In1 the 70’s CEO compensation was based on the size of the company. So, companies became bigger and bigger, even when it didn’t make sense. In the 80’s unscrupulous/valiant corporate raiders/shareholder rights advocates took advantage/fought this trend in frequently lucrative ways.

As a result, there was a desire to tie management and CEO compensation directly to owner wealth creation, so companies started issuing stock options. Which still didn’t align management and owner’s interests because management suddenly was more interested in stock volatility than in long term growth. So, the 2008 financial crisis happened.

And no, it wasn’t because of unscrupulous business men, unless you want to include unscrupulous government actors, the largest of which is Congress (both sides, all of them, with very few exceptions). Congress had already passed Sarbanes Oxley, as if we could legislate away already illegal behavior, under the theory that auditors self interest can be managed by government managers2. It did approximately squat in 2008, and unlike the 1980’s S&L scandal, virtually nobody went to jail, retired, or even lost their promotion.

We have a leadership problem in this country. We have managers and politicians running our organizations, not leaders or stewards. Google stewardship. Go ahead, I dare you. On the front page I found five definitional or lexical links (e.g. Merriam-Webster), five religious, and Wikipedia, which mostly talked about stewardship of the environment. Apparently, we have the concept of stewardship. but only religious nuts3 care about it.

It’s not like this is a new issue4:

When power, therefore, is placed in the hands of so small a number of men, as to admit of their interests and views being easily combined in a common enterprise, by an artful leader, it becomes more liable to abuse, and more dangerous when abused, than if it be lodged in the hands of one man; who, from the very circumstance of his being alone, will be more narrowly watched and more readily suspected, and who cannot unite so great a mass of influence as when he is associated with others.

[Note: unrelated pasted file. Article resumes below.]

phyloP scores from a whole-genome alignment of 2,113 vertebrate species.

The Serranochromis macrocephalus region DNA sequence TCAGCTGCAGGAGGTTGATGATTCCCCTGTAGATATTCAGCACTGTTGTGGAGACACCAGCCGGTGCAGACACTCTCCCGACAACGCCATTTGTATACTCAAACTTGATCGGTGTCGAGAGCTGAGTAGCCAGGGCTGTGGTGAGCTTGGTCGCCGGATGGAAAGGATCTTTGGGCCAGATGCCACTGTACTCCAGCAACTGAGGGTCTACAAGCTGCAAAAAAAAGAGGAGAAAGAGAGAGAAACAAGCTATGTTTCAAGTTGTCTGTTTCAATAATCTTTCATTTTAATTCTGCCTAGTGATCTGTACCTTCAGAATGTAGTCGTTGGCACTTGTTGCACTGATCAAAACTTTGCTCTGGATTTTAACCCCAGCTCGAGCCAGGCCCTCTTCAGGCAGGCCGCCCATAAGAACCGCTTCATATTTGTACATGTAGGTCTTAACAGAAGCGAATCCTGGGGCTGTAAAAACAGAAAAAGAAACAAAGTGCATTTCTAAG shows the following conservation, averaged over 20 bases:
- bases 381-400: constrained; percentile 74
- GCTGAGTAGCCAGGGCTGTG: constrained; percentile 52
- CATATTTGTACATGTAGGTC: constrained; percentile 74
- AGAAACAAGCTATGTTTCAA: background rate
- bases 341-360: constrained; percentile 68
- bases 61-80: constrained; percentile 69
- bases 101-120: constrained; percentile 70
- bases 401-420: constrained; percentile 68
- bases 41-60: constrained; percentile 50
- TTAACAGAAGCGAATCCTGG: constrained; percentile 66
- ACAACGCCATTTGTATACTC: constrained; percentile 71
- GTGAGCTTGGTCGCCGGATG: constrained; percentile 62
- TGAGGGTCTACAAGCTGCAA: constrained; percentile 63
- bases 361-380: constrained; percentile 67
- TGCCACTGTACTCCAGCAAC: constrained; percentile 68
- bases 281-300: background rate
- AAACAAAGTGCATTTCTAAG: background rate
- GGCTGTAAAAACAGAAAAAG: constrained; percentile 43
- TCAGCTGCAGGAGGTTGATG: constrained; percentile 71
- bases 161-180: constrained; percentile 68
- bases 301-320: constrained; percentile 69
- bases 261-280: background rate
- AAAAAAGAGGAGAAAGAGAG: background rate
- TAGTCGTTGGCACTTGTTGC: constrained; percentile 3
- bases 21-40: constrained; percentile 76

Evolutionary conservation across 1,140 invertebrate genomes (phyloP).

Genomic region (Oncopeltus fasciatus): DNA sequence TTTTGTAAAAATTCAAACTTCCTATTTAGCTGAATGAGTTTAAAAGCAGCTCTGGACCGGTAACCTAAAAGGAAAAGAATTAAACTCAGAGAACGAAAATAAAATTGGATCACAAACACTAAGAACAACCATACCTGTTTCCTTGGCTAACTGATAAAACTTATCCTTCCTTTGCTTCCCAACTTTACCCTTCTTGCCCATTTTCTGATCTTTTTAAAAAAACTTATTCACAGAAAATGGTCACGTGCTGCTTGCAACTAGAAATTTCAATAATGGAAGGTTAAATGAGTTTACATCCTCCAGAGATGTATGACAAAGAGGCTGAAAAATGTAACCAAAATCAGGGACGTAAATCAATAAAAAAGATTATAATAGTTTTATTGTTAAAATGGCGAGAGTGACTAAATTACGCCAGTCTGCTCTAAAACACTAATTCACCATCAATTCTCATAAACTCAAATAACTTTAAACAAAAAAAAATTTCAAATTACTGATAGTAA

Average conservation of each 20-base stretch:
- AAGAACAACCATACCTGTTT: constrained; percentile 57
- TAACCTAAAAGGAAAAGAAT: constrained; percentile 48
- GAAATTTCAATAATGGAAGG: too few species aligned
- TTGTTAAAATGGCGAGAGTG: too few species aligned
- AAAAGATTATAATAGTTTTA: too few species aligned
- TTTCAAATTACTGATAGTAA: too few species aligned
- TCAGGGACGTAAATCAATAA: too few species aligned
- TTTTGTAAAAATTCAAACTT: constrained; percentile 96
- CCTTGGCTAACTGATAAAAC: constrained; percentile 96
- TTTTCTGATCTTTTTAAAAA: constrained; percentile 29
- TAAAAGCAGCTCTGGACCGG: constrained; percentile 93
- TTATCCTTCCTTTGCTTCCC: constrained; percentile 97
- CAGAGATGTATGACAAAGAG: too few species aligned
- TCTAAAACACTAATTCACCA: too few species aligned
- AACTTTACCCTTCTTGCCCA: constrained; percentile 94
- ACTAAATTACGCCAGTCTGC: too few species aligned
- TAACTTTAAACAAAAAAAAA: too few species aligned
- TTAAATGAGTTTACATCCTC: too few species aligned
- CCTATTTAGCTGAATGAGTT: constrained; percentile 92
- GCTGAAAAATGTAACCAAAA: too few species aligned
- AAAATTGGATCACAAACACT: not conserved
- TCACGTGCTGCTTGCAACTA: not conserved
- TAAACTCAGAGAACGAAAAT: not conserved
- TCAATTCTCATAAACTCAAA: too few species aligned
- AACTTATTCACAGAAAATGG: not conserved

In government, we talk about governance theory, because it would be disreputable to tie manager compensation to organization outcomes, or something. And when government bonuses come up, it’s usually not in a good way. Despite the potential for bonuses to tie managers self-interest to organizational results, without a profit motive, there is little tying those granting the bonuses to those same outcomes. It quickly devolves into managing optics, not results.

Despite all the crap I pulled prior, during, and after the 2014 Grand Jury document release; after a $1.2 million forensic audit documenting, amongst other things, a pay for play scheme: after at least $30 million in illegal payments to a single vendor; I got in trouble for a draft internal report reviewed by a couple outsiders, because it would make the District look bad if released, and imperil its ability to raise bond funds5.

In our talking about managerial conflict of interest, the most obvious conflicts are never mentioned. The interest of managers to look good, please their boss, go on vacation, not work hard, pull a nice paycheck, jump to that next rung, or better job, and retire handsomely. At my work, I don’t know anyone in management6 that is willing to risk any of this to do right. If they were, they wouldn’t be management7.

The idea of doing what’s right, instead of what’s rewarded is so endemic we don’t even notice it. When I was a whistleblower, occasionally I would get asked why I was doing it. I always wondered about that question, because I thought it was obvious. I doubt anyone in management ever understood any of my answers. But if they did, they only understood in the way bird watchers understand how birds fly.

I hope where you work is better, but I doubt it. I’m willing to be wrong.

More later.

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Losing Our Past

So I’m watching some Youtube videos of a guy that’s into axes, kind of like Wranglestar, but with dreads1:

And one of his videos speaks about something I care about, hatchets (er, or tomahawks or whatever).

It’s obvious he cares about his tools, knows what he’s talking about, and has been using them for something like twenty plus years.

“What this is, this is a response to the market. This is a response to a market that doesn’t understand the tool, that is unskilled in using the tool. And you know you scale everything up to compensate for like the lowest common denominator, basically. It’s like a hatchet with training wheels, or something like that. And I think that’s the wrong approach.

So what we have is something really heavy, so it is going to able to do work even when it’s dull, because a lot of people don’t know how to sharpen, or don’t sharpen . . . This, more than any product I have seen, represents the dumbing down of  the axe. It’s just sad.

This is a guy that shaves down his Gränsfors Bruk axe handles. From his review Husqvarna obviously once knew how to make a decent hatchet. But the market has spoken. Long live the ignorance of the young.

We used to value this stuff. Hell, the Boy Scouts were founded on keeping this stuff alive. Now I wonder if Scouting will outlive me, and when it does, what  it will have become.

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Brotherhood is different from friendship. Friendship happens in society, obviously. The more you like someone, the more you are willing to do for them.